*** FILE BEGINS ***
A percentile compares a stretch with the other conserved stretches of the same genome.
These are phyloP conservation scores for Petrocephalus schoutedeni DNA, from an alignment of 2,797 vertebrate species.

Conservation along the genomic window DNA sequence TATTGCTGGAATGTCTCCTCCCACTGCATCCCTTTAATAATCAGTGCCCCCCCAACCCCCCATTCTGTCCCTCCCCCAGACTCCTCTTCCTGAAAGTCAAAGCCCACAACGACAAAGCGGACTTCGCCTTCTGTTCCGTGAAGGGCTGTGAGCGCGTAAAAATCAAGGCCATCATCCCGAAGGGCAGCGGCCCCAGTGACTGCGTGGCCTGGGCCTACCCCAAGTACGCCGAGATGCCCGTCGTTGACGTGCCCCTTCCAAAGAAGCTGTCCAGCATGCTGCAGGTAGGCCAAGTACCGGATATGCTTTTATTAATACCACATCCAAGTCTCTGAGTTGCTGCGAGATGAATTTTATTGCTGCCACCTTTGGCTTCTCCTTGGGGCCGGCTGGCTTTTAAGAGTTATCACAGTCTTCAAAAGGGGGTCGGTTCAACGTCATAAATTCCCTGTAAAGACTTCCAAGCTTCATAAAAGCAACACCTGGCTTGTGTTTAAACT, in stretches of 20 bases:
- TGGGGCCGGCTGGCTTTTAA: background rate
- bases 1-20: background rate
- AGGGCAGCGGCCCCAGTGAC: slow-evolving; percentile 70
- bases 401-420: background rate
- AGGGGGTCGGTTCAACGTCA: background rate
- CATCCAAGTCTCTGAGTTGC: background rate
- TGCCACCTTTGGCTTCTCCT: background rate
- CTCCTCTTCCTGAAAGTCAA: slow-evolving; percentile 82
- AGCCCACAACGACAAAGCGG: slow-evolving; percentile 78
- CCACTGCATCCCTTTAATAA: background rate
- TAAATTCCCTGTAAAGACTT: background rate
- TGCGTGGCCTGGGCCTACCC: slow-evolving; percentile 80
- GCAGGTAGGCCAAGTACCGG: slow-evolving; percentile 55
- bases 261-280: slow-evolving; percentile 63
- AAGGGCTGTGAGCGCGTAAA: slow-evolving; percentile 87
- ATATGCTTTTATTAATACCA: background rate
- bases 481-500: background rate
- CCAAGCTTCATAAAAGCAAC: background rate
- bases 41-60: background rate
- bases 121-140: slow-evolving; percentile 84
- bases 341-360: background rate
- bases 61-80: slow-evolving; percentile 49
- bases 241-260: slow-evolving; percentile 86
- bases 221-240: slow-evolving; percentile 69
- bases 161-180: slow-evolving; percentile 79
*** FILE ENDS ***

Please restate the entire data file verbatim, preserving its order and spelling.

A percentile compares a stretch with the other conserved stretches of the same genome.
These are phyloP conservation scores for Petrocephalus schoutedeni DNA, from an alignment of 2,797 vertebrate species.

Conservation along the genomic window DNA sequence TATTGCTGGAATGTCTCCTCCCACTGCATCCCTTTAATAATCAGTGCCCCCCCAACCCCCCATTCTGTCCCTCCCCCAGACTCCTCTTCCTGAAAGTCAAAGCCCACAACGACAAAGCGGACTTCGCCTTCTGTTCCGTGAAGGGCTGTGAGCGCGTAAAAATCAAGGCCATCATCCCGAAGGGCAGCGGCCCCAGTGACTGCGTGGCCTGGGCCTACCCCAAGTACGCCGAGATGCCCGTCGTTGACGTGCCCCTTCCAAAGAAGCTGTCCAGCATGCTGCAGGTAGGCCAAGTACCGGATATGCTTTTATTAATACCACATCCAAGTCTCTGAGTTGCTGCGAGATGAATTTTATTGCTGCCACCTTTGGCTTCTCCTTGGGGCCGGCTGGCTTTTAAGAGTTATCACAGTCTTCAAAAGGGGGTCGGTTCAACGTCATAAATTCCCTGTAAAGACTTCCAAGCTTCATAAAAGCAACACCTGGCTTGTGTTTAAACT, in stretches of 20 bases:
- TGGGGCCGGCTGGCTTTTAA: background rate
- bases 1-20: background rate
- AGGGCAGCGGCCCCAGTGAC: slow-evolving; percentile 70
- bases 401-420: background rate
- AGGGGGTCGGTTCAACGTCA: background rate
- CATCCAAGTCTCTGAGTTGC: background rate
- TGCCACCTTTGGCTTCTCCT: background rate
- CTCCTCTTCCTGAAAGTCAA: slow-evolving; percentile 82
- AGCCCACAACGACAAAGCGG: slow-evolving; percentile 78
- CCACTGCATCCCTTTAATAA: background rate
- TAAATTCCCTGTAAAGACTT: background rate
- TGCGTGGCCTGGGCCTACCC: slow-evolving; percentile 80
- GCAGGTAGGCCAAGTACCGG: slow-evolving; percentile 55
- bases 261-280: slow-evolving; percentile 63
- AAGGGCTGTGAGCGCGTAAA: slow-evolving; percentile 87
- ATATGCTTTTATTAATACCA: background rate
- bases 481-500: background rate
- CCAAGCTTCATAAAAGCAAC: background rate
- bases 41-60: background rate
- bases 121-140: slow-evolving; percentile 84
- bases 341-360: background rate
- bases 61-80: slow-evolving; percentile 49
- bases 241-260: slow-evolving; percentile 86
- bases 221-240: slow-evolving; percentile 69
- bases 161-180: slow-evolving; percentile 79